your recovery. Psychological health goes hand in hand with physical health, and pelvic floor

therapy allows your occupational therapists at PivOTal Performance a great way to help you

with both.


Occupational therapists are often a part of multidisciplinary teams, working with physical

therapists, physicians, as well as midwives. This teamwork helps to ensure that your whole

body and mind are being looked after and treated. The entire process is a collaboration between

you and your team that is designed to help you take control of your care.

The team you work with wants to see you thrive, and there is so much to offer you that it’s

difficult to fully explain in one article. Recovery is already difficult. Pelvic floor therapy is an

important step to recovery that too many people miss out on.


It can be intimidating to seek out even a consultation for this kind of thing, but it’s perfectly

alright to do so. This post on Pelvish goes over what happens during a pelvic floor exam, so you

can have an idea of what goes into starting this process. You have everything to gain by taking

that first step and quality care with trained professionals to help you the rest of the way.


Calling All Moms

Postpartum recovery is never easy, no matter how you had your baby, and pelvic floor therapy

is an incredible resource that can help you with all of the possible complications we discussed,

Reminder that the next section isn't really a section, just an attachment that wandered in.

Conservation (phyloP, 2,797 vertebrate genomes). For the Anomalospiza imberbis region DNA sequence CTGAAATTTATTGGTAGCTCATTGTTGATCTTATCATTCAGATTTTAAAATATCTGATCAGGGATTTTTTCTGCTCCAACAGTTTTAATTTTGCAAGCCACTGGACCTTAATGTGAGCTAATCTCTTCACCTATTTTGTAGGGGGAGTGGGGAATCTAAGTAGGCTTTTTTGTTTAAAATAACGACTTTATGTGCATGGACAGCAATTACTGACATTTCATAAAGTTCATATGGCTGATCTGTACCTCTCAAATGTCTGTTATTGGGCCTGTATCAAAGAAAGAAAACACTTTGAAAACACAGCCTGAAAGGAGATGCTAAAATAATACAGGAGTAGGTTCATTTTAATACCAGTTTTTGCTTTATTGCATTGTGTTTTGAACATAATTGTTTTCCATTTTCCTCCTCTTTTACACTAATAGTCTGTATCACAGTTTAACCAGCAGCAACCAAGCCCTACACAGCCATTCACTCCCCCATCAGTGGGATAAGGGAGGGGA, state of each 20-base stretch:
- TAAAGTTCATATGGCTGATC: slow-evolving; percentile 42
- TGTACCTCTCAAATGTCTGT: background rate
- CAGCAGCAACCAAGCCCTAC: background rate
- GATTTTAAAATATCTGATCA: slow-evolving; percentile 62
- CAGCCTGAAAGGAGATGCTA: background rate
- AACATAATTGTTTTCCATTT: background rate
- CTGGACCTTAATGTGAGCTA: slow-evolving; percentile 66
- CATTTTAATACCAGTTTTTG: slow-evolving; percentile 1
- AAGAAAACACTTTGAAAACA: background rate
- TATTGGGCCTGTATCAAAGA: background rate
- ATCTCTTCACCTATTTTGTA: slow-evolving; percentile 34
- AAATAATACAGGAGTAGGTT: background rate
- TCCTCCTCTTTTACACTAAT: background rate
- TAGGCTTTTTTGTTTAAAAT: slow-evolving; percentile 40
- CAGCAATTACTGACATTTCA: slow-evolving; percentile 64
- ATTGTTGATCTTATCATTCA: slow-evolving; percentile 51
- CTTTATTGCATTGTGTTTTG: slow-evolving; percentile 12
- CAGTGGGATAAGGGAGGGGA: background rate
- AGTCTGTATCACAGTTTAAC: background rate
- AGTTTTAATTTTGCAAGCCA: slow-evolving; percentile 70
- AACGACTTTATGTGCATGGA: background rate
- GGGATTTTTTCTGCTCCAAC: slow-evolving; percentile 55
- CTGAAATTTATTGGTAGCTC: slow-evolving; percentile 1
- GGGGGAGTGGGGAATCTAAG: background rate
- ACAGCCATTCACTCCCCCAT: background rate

and more.


Many women jump from the work of having a baby right to the work of being a mom, which

doesn’t leave a lot of room for recovery. It’s understandable to do this! It also will

benefit any mom to seek out and receive pelvic floor therapy.


There is so much that can be offered with pelvic floor therapy. The treatment is completely

customized to your individual needs; it’s an excellent resource for someone who is in recovery

from a C-section.


With pelvic floor therapy, common concerns can be addressed, in many cases, before they can

become serious problems, leaving you the ability to recover and enjoy being a mom!

Pelvic floor therapy has so much to offer! Muscle strengthening, pain management, helping

common postpartum complications, emotional support, and the list of benefits goes on. Since it isn’t

already a standard of care in the US, many women aren’t receiving the benefits of this

treatment. They simply don’t know about it!


Now that you do know about it, join PivOTal Performance in spreading the word and demanding

better care for new moms!


On social media use the hashtags #PelvicFloorTherapy #PostpartumRecovery and

#StandardOfCare to help spread the word about the benefits of pelvic floor therapy and reach

more women who deserve to get the support they need. To see those hashtags being put to

use, check out the PivOTal Performance Instagram!


Pelvic floor therapy is a team effort, and so is trying to make a difference in the care of women.

Let’s work together to get it done!

Group of women all hands in